BY KAREN BLISS
Stefanie Purificati is called “a fantastic agent who has great instincts,” by Tom Kemp, senior vice president and co-owner of The Feldman Agency (TFA) with Jeff Craib. Reflecting on 2023, he cites hiring the veteran Toronto-based booking agent as one of his personal accomplishments of the year.
After more than six years with the now-defunct APA Agency and 15 in total with the same leadership, Purificati — who is the responsible agent for Aysanabee, Jamie Fine, Jesse Cook, JJ Wilde, iskwē, Digging Roots, Shawnee Kish, Tynomi Banks, and others — says she was drawn to TFA’s “very strong team” and “amazing roster of top tier talent.”
Purificati got her start in the live side of the music business almost 20 years ago. After earning her B.A. from York University, she enrolled in Harris Institute for the Arts, after which she landed a job in 2005 as production coordinator and live music programmer for The Drake Hotel. In 2008, she was hired by The Agency Group’s senior vice president Jack Ross as his assistant, but she made it very clear at the outset that she wanted to book bands.
Under Ross’ mentorship and guidance in 2012, she was a full-fledged R.A. She remained with the agency when TAG was acquired by American juggernaut United Talent Agency in 2015, then when the Canadian office was shuttered, and Ross and Ralph James opened APA Canada in 2017. There, Purificati became a top 3 earner.
Last summer, she was asked by Canadian Music Week president Neill Dixon to interview a pioneer in the live music sector for a keynote conversation, one of the highest-ranking women in the live business, Debra Rathwell, the executive vice president of global touring and talent at AEG Presents, who has been in the business over 40 years. But now, Purificati is a veteran, a role model herself.
She talked to Karen Bliss about paying her dues, what a discussion with a prospective client entails, if going viral with a song on TikTok matters in the live industry, why she went to Feldman, and, yes, that question.
Can we get that elephant in the room out of the way? I want to know if you were or are treated differently because you’re a woman working in the live sector dominated by men?
That’s a big question. The short answer is yes. I feel really fortunate to have come up through the team at The Agency Group back when I started with them, and all the different incarnations of that team, never feeling like I was being treated like the token female in the room. Within the four walls of that office and the team of people I was working with, I never felt like I was treated differently. I was treated the same as all the male agents in the office. I was reprimanded as harshly, as any of the guys would be [laughs], and I was spoken to as respectfully as the guys were spoken to, so I never felt that internally. But of course, I felt it in other parts of the live world, especially in different genres within the industry. Different sectors of the live world treat women a lot differently and I feel that is tied to a lot of different genres. But this really is a loaded question. I feel I could talk about my experiences forever [laughs].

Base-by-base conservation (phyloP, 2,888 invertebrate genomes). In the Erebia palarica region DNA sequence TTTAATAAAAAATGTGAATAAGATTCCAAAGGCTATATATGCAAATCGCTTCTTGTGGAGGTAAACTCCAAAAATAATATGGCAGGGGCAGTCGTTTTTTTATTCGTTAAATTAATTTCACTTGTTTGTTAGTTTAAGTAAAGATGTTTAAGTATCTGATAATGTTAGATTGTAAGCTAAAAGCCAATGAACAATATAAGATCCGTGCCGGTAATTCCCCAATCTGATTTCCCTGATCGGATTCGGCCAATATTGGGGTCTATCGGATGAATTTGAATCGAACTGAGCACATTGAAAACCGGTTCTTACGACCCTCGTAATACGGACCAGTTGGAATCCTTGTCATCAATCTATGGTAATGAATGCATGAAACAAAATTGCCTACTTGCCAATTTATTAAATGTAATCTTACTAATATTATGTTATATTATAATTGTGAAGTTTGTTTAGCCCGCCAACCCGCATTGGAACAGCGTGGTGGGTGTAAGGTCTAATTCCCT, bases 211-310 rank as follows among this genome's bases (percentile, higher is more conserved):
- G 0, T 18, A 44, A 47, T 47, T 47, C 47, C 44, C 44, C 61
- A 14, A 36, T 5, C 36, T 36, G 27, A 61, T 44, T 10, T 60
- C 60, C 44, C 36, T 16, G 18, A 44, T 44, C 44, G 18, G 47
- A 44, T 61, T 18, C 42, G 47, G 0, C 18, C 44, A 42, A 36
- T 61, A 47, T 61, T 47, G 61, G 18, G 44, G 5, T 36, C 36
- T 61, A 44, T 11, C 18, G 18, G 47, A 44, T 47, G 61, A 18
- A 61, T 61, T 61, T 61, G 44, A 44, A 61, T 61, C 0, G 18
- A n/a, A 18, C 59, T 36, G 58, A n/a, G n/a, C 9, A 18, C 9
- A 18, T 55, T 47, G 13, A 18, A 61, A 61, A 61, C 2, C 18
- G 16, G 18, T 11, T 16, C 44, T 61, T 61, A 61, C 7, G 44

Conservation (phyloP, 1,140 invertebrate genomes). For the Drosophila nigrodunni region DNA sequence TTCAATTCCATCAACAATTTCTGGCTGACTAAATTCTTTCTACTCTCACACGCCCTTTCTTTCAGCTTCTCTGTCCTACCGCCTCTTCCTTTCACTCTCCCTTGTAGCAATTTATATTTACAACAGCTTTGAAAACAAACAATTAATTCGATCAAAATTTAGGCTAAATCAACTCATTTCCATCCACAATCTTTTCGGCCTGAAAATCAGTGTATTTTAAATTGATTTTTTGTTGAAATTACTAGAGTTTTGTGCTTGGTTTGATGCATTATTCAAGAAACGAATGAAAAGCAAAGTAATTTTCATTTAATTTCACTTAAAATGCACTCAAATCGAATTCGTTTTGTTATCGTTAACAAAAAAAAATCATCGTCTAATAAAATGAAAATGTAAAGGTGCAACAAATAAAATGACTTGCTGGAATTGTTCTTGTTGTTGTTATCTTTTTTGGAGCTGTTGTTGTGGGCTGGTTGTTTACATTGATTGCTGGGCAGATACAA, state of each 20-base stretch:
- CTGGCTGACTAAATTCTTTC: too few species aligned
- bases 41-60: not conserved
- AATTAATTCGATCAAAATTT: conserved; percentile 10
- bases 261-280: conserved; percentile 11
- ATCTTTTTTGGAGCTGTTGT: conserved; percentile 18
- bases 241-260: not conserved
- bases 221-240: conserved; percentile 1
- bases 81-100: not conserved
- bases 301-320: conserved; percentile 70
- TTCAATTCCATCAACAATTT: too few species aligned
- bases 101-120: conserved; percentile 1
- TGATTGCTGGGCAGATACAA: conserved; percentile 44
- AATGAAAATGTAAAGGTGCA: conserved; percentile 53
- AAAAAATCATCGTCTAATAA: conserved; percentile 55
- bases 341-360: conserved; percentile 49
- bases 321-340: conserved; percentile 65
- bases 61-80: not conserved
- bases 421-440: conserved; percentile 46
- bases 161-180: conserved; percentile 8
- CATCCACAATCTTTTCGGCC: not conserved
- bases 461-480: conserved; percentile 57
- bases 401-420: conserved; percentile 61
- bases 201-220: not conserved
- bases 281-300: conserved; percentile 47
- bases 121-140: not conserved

The reality is that there are very few females working as booking agents in Canada. Why do think that is?
It’s definitely a much different landscape now than it was when I was getting started 15 years ago. There are a few more women working in this part of the industry, in the agency world. I actually don’t know the answer to that question. As far as I could tell within at the company that I was working for, it definitely wasn’t a lack of opportunities being offered. Everyone, as far as I could tell, was being offered the same opportunity that I was, where it was like, ‘Look, you can be an assistant and you can excel at that, or you can be an assistant that’s on track to becoming an agent.’
When you took the job at The Agency Group after booking The Drake Hotel, how did you demonstrate to them that you wanted to be a responsible agent and not an assistant or was that what you were hired for?
I was hired as an assistant. However, part of the interview process was I was asked, ‘Do you have aspirations to becoming an agent?’ And back then, when I got started, I had no idea what that meant. I was coming from the club buying side. I was young as well. I didn’t really have quite a grasp of what an agent and the responsibilities were. So, when I was asked that question, in my young mid-20-something mind, there were only two answers to that question. Either you want to be an agent or you want to be an assistant and I certainly did not want to be an assistant for the rest of my life. So, I was like, ‘Yeah, I want to be an agent.’ And like I said it with as much conviction as I could [laughs], not knowing what that entails.
But having worked at The Drake, you are at an advantage, more than many agents who have not been on that side. It’s not dissimilar than mine with an editor. You battle, but you have to work together, and understand each other’s position. What did you learn in that particular job about what agents do and how to communicate with the bookers?
I learned the basics of what an agent does. Oh, you represent artists for live engagements and you negotiate deals. Obviously, there’s way more to the job than that. But as someone on the other side, on the buying side versus the selling side, the agent helps navigate the artist’s career through live. One of the coolest things that I noticed the most about the people at The Agency Group specifically, they sort of traveled in packs. A bunch of people from the office would come out to a show that I booked at The Drake. I thought that was really cool. Everyone supported each other. I realized later on, as I moved into my career as an agent, that that’s a very deliberate thing. The artists want to know that not that not just are they supported by their agent at the office, but they’re supported by the rest of the people on the team. And the more people you have come out from your team, the bigger of a show of support. That’s really important.